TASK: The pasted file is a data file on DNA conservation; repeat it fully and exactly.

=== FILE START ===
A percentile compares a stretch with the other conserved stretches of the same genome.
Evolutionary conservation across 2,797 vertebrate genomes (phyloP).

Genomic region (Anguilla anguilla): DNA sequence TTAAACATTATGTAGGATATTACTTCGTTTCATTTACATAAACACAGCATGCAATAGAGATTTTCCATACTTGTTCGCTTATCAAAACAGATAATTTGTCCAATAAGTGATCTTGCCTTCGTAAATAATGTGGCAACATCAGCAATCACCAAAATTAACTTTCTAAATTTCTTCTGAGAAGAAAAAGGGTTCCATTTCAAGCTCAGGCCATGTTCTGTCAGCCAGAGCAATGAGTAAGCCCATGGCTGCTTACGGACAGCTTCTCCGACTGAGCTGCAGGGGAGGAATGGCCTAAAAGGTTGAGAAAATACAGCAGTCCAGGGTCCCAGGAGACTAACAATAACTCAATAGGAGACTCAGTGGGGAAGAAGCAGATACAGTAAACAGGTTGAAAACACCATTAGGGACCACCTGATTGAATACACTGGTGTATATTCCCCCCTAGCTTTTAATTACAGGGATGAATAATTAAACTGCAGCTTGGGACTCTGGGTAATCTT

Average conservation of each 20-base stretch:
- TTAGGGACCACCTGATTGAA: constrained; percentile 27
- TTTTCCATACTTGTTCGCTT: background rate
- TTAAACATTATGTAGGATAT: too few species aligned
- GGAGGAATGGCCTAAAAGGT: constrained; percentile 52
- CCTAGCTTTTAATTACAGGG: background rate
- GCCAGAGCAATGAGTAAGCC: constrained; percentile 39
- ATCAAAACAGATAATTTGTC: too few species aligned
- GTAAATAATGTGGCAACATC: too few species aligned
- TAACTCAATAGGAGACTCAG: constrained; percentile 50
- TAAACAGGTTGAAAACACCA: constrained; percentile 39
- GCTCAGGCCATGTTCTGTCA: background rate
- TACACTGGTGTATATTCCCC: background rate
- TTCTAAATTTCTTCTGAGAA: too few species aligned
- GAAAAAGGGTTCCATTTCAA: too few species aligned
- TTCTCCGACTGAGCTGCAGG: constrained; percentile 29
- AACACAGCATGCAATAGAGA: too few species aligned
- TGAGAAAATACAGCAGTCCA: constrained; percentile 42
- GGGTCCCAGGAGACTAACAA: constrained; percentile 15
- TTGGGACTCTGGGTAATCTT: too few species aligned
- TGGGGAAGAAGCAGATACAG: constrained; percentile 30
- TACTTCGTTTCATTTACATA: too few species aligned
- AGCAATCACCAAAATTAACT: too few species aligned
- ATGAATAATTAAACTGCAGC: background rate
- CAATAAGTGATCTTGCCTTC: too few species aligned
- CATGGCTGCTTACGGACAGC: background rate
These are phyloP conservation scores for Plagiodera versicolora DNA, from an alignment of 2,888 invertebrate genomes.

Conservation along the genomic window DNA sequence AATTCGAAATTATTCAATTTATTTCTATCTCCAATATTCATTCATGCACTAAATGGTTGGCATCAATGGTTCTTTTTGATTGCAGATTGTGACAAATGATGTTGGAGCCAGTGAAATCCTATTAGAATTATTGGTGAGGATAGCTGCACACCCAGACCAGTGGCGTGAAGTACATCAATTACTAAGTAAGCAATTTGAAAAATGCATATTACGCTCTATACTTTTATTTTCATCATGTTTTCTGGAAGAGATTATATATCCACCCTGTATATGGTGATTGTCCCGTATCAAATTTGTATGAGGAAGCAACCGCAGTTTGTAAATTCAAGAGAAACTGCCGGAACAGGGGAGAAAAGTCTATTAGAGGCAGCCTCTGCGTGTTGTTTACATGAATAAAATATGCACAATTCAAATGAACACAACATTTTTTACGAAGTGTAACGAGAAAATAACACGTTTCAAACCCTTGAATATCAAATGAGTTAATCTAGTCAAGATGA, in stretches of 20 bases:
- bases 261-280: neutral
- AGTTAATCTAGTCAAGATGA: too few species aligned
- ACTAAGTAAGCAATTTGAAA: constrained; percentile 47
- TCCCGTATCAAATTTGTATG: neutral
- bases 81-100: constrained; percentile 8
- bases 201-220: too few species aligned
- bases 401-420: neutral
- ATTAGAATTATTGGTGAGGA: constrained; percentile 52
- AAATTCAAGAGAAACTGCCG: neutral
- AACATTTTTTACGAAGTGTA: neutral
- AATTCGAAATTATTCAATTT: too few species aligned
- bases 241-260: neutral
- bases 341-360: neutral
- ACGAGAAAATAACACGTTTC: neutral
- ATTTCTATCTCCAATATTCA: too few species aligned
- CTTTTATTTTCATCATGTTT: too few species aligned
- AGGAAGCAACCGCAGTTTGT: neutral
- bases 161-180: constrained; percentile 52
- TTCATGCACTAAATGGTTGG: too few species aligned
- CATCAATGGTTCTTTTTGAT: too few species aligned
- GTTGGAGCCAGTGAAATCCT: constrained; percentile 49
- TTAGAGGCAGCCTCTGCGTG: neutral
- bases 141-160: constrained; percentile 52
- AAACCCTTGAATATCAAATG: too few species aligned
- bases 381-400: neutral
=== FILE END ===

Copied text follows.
A percentile compares a stretch with the other conserved stretches of the same genome.
Evolutionary conservation across 2,797 vertebrate genomes (phyloP).

Genomic region (Anguilla anguilla): DNA sequence TTAAACATTATGTAGGATATTACTTCGTTTCATTTACATAAACACAGCATGCAATAGAGATTTTCCATACTTGTTCGCTTATCAAAACAGATAATTTGTCCAATAAGTGATCTTGCCTTCGTAAATAATGTGGCAACATCAGCAATCACCAAAATTAACTTTCTAAATTTCTTCTGAGAAGAAAAAGGGTTCCATTTCAAGCTCAGGCCATGTTCTGTCAGCCAGAGCAATGAGTAAGCCCATGGCTGCTTACGGACAGCTTCTCCGACTGAGCTGCAGGGGAGGAATGGCCTAAAAGGTTGAGAAAATACAGCAGTCCAGGGTCCCAGGAGACTAACAATAACTCAATAGGAGACTCAGTGGGGAAGAAGCAGATACAGTAAACAGGTTGAAAACACCATTAGGGACCACCTGATTGAATACACTGGTGTATATTCCCCCCTAGCTTTTAATTACAGGGATGAATAATTAAACTGCAGCTTGGGACTCTGGGTAATCTT

Average conservation of each 20-base stretch:
- TTAGGGACCACCTGATTGAA: constrained; percentile 27
- TTTTCCATACTTGTTCGCTT: background rate
- TTAAACATTATGTAGGATAT: too few species aligned
- GGAGGAATGGCCTAAAAGGT: constrained; percentile 52
- CCTAGCTTTTAATTACAGGG: background rate
- GCCAGAGCAATGAGTAAGCC: constrained; percentile 39
- ATCAAAACAGATAATTTGTC: too few species aligned
- GTAAATAATGTGGCAACATC: too few species aligned
- TAACTCAATAGGAGACTCAG: constrained; percentile 50
- TAAACAGGTTGAAAACACCA: constrained; percentile 39
- GCTCAGGCCATGTTCTGTCA: background rate
- TACACTGGTGTATATTCCCC: background rate
- TTCTAAATTTCTTCTGAGAA: too few species aligned
- GAAAAAGGGTTCCATTTCAA: too few species aligned
- TTCTCCGACTGAGCTGCAGG: constrained; percentile 29
- AACACAGCATGCAATAGAGA: too few species aligned
- TGAGAAAATACAGCAGTCCA: constrained; percentile 42
- GGGTCCCAGGAGACTAACAA: constrained; percentile 15
- TTGGGACTCTGGGTAATCTT: too few species aligned
- TGGGGAAGAAGCAGATACAG: constrained; percentile 30
- TACTTCGTTTCATTTACATA: too few species aligned
- AGCAATCACCAAAATTAACT: too few species aligned
- ATGAATAATTAAACTGCAGC: background rate
- CAATAAGTGATCTTGCCTTC: too few species aligned
- CATGGCTGCTTACGGACAGC: background rate
These are phyloP conservation scores for Plagiodera versicolora DNA, from an alignment of 2,888 invertebrate genomes.

Conservation along the genomic window DNA sequence AATTCGAAATTATTCAATTTATTTCTATCTCCAATATTCATTCATGCACTAAATGGTTGGCATCAATGGTTCTTTTTGATTGCAGATTGTGACAAATGATGTTGGAGCCAGTGAAATCCTATTAGAATTATTGGTGAGGATAGCTGCACACCCAGACCAGTGGCGTGAAGTACATCAATTACTAAGTAAGCAATTTGAAAAATGCATATTACGCTCTATACTTTTATTTTCATCATGTTTTCTGGAAGAGATTATATATCCACCCTGTATATGGTGATTGTCCCGTATCAAATTTGTATGAGGAAGCAACCGCAGTTTGTAAATTCAAGAGAAACTGCCGGAACAGGGGAGAAAAGTCTATTAGAGGCAGCCTCTGCGTGTTGTTTACATGAATAAAATATGCACAATTCAAATGAACACAACATTTTTTACGAAGTGTAACGAGAAAATAACACGTTTCAAACCCTTGAATATCAAATGAGTTAATCTAGTCAAGATGA, in stretches of 20 bases:
- bases 261-280: neutral
- AGTTAATCTAGTCAAGATGA: too few species aligned
- ACTAAGTAAGCAATTTGAAA: constrained; percentile 47
- TCCCGTATCAAATTTGTATG: neutral
- bases 81-100: constrained; percentile 8
- bases 201-220: too few species aligned
- bases 401-420: neutral
- ATTAGAATTATTGGTGAGGA: constrained; percentile 52
- AAATTCAAGAGAAACTGCCG: neutral
- AACATTTTTTACGAAGTGTA: neutral
- AATTCGAAATTATTCAATTT: too few species aligned
- bases 241-260: neutral
- bases 341-360: neutral
- ACGAGAAAATAACACGTTTC: neutral
- ATTTCTATCTCCAATATTCA: too few species aligned
- CTTTTATTTTCATCATGTTT: too few species aligned
- AGGAAGCAACCGCAGTTTGT: neutral
- bases 161-180: constrained; percentile 52
- TTCATGCACTAAATGGTTGG: too few species aligned
- CATCAATGGTTCTTTTTGAT: too few species aligned
- GTTGGAGCCAGTGAAATCCT: constrained; percentile 49
- TTAGAGGCAGCCTCTGCGTG: neutral
- bases 141-160: constrained; percentile 52
- AAACCCTTGAATATCAAATG: too few species aligned
- bases 381-400: neutral